They were in America by 1636 when William was granted twelve acres. Their daughters were born in Weymouth. Three of his sisters also came to America, Thomasin Fry Meigs, Mary Fry Harris and Hannah Fry Rawlins.
Elizabeth died about 1653. After she died, Thomas married Joane Chillingsworth in 1654.
“Elizabeth and Mary Fry being dismissed from ye church of Weymouth ... were admitted ye 10 July 1659" to the church of Dorchester, Suffolk County.
Thomas and Mary Pierce of Dorchester and Nathan and Elizabeth Fiske sold William Fry’s lands to Samuel White of Weymouth on May 15, 1672.
Old Style Calendar
Before 1752 the year began on Lady Day, March 25th,. Dates between January 1st and March 24th were at the end of the year. Old Style (O.S.) and New Style (N.S.) are used to indicate whether the year has been adjusted. Often both dates are used.
Daggett is also spelled Dogged, Doged and Doggett.
Suffolk County, Massachusetts was created by the Massachusetts General Court on May 10, 1643. It initially contained Boston, Roxbury, Dorchester, Dedham, Braintree, Weymouth.
Record of the Descendants of Vincent Meigs: Who Came from Dorsetchire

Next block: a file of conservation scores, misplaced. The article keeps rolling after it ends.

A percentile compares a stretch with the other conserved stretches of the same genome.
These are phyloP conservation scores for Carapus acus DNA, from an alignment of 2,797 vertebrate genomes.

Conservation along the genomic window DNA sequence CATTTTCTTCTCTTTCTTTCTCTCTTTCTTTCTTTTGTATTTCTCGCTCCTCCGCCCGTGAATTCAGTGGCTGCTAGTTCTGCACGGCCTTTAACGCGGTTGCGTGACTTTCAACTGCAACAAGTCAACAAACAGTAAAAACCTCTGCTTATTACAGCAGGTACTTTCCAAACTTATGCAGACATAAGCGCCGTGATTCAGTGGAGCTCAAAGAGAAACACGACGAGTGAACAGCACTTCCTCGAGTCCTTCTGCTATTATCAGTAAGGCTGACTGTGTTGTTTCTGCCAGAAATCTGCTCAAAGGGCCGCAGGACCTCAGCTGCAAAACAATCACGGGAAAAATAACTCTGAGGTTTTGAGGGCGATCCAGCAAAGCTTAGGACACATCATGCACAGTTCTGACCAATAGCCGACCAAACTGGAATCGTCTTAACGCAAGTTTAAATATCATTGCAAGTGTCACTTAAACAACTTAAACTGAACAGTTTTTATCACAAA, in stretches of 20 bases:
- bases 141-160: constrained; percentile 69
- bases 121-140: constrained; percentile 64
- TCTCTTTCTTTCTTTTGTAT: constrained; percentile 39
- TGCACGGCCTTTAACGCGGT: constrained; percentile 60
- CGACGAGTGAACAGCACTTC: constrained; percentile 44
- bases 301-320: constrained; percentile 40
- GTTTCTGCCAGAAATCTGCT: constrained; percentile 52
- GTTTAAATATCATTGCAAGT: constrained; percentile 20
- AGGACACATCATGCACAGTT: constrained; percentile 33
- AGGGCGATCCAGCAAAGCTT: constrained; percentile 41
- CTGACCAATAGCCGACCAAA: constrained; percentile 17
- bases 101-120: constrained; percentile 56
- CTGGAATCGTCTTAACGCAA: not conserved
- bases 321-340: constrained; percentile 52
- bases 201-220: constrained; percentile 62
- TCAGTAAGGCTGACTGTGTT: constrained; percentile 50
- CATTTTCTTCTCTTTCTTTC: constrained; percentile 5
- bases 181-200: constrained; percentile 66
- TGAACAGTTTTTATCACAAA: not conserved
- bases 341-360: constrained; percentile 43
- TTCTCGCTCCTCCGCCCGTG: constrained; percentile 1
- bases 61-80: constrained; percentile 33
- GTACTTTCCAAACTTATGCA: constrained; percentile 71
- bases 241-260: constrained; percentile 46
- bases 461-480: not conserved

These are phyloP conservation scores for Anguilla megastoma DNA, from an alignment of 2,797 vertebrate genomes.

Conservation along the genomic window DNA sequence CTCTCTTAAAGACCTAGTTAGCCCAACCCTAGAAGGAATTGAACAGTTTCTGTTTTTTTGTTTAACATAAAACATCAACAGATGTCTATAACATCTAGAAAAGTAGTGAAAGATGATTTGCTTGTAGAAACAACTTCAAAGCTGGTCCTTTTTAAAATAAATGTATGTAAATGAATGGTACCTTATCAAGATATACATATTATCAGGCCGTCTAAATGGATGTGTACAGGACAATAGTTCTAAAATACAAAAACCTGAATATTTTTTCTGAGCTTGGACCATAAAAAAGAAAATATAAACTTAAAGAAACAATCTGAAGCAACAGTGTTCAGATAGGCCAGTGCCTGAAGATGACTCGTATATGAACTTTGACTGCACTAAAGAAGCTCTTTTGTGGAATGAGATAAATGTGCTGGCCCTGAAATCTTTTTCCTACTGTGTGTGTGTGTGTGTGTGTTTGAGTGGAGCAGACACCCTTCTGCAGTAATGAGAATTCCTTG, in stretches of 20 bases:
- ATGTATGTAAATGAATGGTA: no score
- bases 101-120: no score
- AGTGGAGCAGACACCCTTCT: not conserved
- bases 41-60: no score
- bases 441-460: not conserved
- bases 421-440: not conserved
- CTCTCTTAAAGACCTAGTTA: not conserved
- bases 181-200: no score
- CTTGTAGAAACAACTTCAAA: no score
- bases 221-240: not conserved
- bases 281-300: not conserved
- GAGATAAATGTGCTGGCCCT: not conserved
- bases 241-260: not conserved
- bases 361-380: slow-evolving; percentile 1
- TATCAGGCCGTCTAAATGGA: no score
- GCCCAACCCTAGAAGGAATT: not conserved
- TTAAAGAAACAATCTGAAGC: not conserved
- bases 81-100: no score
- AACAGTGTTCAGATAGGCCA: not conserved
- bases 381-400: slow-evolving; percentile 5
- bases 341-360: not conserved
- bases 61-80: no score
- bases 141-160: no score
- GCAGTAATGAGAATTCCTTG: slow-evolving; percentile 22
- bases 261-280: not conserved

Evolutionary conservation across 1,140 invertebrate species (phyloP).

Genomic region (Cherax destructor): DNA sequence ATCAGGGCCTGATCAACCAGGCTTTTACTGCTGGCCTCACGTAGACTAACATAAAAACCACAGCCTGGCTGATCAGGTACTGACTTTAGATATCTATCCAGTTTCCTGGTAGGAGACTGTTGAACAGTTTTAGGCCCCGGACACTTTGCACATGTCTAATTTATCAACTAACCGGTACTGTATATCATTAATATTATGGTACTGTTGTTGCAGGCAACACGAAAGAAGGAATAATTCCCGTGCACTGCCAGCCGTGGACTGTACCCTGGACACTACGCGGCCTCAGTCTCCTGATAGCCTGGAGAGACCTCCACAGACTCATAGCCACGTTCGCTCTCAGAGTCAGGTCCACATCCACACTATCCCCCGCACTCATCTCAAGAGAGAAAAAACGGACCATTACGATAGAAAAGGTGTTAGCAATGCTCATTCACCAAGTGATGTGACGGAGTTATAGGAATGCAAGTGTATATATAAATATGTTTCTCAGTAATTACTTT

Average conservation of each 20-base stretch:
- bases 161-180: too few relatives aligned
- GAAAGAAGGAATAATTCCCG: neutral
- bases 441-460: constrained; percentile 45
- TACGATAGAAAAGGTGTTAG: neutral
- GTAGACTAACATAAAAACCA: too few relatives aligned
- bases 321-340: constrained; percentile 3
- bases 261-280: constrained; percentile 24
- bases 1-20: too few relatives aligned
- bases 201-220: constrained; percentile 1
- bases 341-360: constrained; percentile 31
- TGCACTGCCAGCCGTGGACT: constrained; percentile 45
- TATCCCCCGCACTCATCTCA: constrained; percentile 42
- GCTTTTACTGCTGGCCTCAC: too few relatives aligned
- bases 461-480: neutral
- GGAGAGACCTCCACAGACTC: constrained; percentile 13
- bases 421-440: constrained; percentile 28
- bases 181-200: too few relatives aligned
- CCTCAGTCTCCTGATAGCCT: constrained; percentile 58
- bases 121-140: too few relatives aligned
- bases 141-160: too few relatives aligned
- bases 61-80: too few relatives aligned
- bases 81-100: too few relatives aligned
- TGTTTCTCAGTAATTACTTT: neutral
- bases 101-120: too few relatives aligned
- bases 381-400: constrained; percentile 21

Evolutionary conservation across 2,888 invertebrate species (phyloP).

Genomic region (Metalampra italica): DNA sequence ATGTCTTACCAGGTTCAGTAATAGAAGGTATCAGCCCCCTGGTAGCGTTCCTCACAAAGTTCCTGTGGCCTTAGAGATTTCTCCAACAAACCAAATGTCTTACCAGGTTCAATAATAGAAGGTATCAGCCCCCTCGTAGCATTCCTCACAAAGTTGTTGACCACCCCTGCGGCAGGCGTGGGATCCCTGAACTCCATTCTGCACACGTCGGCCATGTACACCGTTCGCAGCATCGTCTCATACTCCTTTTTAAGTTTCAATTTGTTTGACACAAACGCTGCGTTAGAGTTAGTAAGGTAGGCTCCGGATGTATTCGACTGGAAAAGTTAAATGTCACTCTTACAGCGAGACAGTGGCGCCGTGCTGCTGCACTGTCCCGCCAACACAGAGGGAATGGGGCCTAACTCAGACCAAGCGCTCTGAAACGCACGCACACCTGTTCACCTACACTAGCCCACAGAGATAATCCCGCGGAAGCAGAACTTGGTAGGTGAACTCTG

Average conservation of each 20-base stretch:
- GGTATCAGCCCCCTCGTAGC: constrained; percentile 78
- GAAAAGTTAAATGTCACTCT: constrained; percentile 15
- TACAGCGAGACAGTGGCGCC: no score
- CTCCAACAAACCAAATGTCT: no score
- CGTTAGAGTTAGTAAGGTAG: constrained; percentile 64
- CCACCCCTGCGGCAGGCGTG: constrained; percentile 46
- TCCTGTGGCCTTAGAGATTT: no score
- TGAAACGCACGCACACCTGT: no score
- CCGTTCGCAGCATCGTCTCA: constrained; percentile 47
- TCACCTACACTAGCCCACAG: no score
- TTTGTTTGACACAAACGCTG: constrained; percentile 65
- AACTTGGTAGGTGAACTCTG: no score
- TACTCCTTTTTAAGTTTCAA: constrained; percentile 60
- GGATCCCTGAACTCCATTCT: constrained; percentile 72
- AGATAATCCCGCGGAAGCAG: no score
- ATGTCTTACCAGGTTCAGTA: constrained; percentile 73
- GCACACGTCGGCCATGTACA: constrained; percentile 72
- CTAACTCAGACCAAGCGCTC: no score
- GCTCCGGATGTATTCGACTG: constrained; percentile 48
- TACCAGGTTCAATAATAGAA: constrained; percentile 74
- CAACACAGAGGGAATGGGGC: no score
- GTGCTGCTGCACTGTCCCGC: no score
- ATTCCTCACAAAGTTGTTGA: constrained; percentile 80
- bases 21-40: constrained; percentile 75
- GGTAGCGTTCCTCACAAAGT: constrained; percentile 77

By Henry Benjamin Meigs, "John Meigs"
From notes of Miss C. L. Sands. FRY, FRYE, FRIE, FREY, FFREY.
William, Weymouth, one of the "passengers" to whom land was assigned in 1636,—twelve acres for two persons. (See Hull, Joseph.) Wife (Elizabeth,) probably dau. of Jonas Humphrey of Dorchester; ch. Elizabeth, b. 20 (10) 1639, (m. Nathan Fiske, Jr.,) Mary b. 9 (11) 1641, (m. Thomas Pierce of Dorchester).
He died Oct. 6, 1642, (or was buried Oct. 26, 1642,) leaving nunc. will. Beq. to his wife, daus. Elizabeth and Mary; to Thomas Harris, Thomas Rawlens, and John Meggs, his three sisters' youngest children. The widow m. Thomas Doggett. (Reg. XXXIX, 230.) (Pioneers of Massachusetts, p. 177.)
Europeans who made the voyage to America faced a difficult journey of several months.